It's worth keeping track of what the neocons are saying about Afghanistan. They think that they have Barack Obama on the back foot on this one, with Iraq "proving" that a troop increase can have powerful effects in taming an insurgency and with the US (thanks to 7 years of neglect) facing some very awkward choices when ideally the choices would be either scale up massively or just go home. But anyway, one critical issue in both Afghanistan and Iraq is whether the USA (or similar power) can ever really "win" a war fought via a domestic proxy. Here's Max Boot --
The worst thing the Obama administration could do is throw up its hands in despair and claim we can’t win in Afghanistan because of [Hamid] Karzai’s problems. In fact, every counterinsurgency effort in history has faced a problem of governmental legitimacy; if the government were generally accepted as legitimate and efficient, there would be no insurgency to begin with. Enhancing governmental credibility is a tough task but by no means a mission impossible — we’ve helped achieve that outcome in countries as varied as Greece, the Philippines, and El Salvador.
So let's take Greece which is perhaps the least well-known example in the US. The Wikipedia article on the period on question is excellent. There are a few things to note.
First, this was a civil war in which the US picked a side. The Cold War made things relatively simple since they could mapped into 2 sides: Communist and not-Communist. Do Iraq and Afghanistan have 2-sided civil wars?
Second, what eventually did in the Greek Communists? A falling out between Tito and Stalin. They needed Tito for the logistical support but Stalin for the ideology, and when there was a row, most of the leadership chose the latter. Which was a huge mistake. Yugoslavia was a lot closer.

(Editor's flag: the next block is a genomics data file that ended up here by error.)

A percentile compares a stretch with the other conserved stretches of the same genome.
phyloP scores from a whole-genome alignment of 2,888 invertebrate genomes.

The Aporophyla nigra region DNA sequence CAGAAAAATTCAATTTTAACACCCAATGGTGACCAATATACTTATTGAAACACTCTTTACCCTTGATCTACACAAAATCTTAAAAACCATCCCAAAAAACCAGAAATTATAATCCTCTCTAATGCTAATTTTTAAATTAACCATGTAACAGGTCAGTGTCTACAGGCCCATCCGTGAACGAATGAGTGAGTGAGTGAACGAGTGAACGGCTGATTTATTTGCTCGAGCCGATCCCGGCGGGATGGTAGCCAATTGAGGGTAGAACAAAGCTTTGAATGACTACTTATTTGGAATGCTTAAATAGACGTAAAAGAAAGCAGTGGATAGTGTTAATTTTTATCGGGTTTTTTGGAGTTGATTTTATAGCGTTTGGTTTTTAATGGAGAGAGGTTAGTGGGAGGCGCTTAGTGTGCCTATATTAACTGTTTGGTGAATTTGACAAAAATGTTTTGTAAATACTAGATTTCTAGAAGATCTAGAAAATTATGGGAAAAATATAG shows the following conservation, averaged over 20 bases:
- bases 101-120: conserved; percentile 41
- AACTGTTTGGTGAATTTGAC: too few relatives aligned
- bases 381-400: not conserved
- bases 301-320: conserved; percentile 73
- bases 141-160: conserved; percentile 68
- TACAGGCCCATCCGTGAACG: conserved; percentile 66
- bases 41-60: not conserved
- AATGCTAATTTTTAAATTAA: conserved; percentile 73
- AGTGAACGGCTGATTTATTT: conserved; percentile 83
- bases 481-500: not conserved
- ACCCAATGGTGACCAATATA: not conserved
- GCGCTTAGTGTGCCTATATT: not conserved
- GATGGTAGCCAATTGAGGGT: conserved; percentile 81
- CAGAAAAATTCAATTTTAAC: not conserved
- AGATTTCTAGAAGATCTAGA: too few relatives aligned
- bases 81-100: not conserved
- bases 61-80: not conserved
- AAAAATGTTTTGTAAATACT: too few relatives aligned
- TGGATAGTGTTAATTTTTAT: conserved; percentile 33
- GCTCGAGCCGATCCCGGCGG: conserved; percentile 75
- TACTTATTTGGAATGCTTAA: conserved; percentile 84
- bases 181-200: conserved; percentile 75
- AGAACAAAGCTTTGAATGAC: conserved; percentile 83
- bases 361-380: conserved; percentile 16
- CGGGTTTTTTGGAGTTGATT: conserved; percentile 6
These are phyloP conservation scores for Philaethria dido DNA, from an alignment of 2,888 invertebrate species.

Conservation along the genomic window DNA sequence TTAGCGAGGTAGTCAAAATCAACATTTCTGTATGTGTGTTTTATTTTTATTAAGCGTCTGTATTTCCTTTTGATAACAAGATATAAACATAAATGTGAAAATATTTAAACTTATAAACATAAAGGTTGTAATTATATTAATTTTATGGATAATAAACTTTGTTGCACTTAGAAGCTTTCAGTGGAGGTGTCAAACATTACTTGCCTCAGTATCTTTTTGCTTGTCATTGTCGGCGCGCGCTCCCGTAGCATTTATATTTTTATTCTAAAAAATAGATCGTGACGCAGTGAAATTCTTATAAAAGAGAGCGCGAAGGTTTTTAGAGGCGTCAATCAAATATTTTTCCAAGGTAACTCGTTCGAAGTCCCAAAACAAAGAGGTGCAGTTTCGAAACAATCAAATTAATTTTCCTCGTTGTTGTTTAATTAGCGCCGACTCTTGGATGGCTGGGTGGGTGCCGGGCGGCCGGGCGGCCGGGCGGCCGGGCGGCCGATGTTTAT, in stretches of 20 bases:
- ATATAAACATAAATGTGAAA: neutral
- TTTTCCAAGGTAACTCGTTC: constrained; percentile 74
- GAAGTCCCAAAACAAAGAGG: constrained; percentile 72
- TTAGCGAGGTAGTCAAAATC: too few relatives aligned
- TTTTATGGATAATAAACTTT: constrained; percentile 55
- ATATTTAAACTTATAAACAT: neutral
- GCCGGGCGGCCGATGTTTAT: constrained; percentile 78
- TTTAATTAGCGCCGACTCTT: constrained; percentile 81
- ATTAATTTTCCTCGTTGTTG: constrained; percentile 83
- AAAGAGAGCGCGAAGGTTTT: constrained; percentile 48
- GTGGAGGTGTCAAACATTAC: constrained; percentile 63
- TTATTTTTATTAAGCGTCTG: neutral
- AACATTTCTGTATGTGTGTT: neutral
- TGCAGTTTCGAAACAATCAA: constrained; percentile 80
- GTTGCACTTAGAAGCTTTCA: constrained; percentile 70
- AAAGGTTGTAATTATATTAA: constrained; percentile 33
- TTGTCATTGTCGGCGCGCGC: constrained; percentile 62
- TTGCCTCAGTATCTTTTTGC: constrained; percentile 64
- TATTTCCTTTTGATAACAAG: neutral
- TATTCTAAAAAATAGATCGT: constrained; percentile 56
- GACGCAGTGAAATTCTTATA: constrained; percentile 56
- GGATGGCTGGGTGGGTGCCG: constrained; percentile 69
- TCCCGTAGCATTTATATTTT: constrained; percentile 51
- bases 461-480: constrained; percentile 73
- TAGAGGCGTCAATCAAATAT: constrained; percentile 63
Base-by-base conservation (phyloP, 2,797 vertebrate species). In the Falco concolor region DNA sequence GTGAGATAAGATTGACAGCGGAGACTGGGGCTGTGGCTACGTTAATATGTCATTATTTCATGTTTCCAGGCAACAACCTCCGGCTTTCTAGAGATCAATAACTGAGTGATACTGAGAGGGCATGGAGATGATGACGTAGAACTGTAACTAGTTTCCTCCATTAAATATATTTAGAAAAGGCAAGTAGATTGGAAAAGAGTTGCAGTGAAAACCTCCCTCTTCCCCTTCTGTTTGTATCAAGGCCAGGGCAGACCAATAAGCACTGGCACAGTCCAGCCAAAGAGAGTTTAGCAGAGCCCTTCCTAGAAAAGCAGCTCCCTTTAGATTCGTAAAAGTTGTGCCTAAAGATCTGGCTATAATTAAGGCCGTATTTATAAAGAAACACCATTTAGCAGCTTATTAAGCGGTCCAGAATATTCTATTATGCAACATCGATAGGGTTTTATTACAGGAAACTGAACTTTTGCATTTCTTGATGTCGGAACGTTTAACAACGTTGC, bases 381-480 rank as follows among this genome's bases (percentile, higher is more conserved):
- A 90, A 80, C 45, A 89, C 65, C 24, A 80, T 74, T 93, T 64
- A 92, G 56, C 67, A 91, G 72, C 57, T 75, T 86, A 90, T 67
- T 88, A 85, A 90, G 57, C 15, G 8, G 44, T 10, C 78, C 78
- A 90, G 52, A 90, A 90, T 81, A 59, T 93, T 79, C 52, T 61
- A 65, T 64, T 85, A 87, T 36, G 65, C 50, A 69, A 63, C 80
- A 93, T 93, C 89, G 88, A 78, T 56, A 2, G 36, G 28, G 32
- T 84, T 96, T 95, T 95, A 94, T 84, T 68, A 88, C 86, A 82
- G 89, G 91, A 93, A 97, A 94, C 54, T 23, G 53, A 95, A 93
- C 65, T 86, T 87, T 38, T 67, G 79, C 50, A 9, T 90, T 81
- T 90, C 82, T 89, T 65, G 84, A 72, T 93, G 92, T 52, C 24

Third, Greece does resemble Afghanistan in one important respect. The locals had seen off a hated foreign occupier (Nazi Germany and the USSR respectively) pretty much on their own. Having someone else waltz in at the end to declare themselves in charge didn't go down very well with the people who had stuck it out at home. Hence the legitimacy problems to which Boot obliquely refers.
And finally, if we are looking at outcomes following US interventions to boost a local client, Greece is close to the best case scenario. It's now a rich country in the European Union and NATO, with a significant foot in eastern Mediterranean/Adriatic politics and good (if complex) relations with most of its southeastern European neighbours. But that's 50 years after its civil war ended. In between there's been military coups, dictatorships, the partition of Cyprus, a terrorism problem that never really went away, mass emigration, street riots, and poisonous domestic politics.
If the American people are to be told the truth about what a prolonged Afghan adventure would involve, shouldn't this decades-long scenario be part of the sales pitch?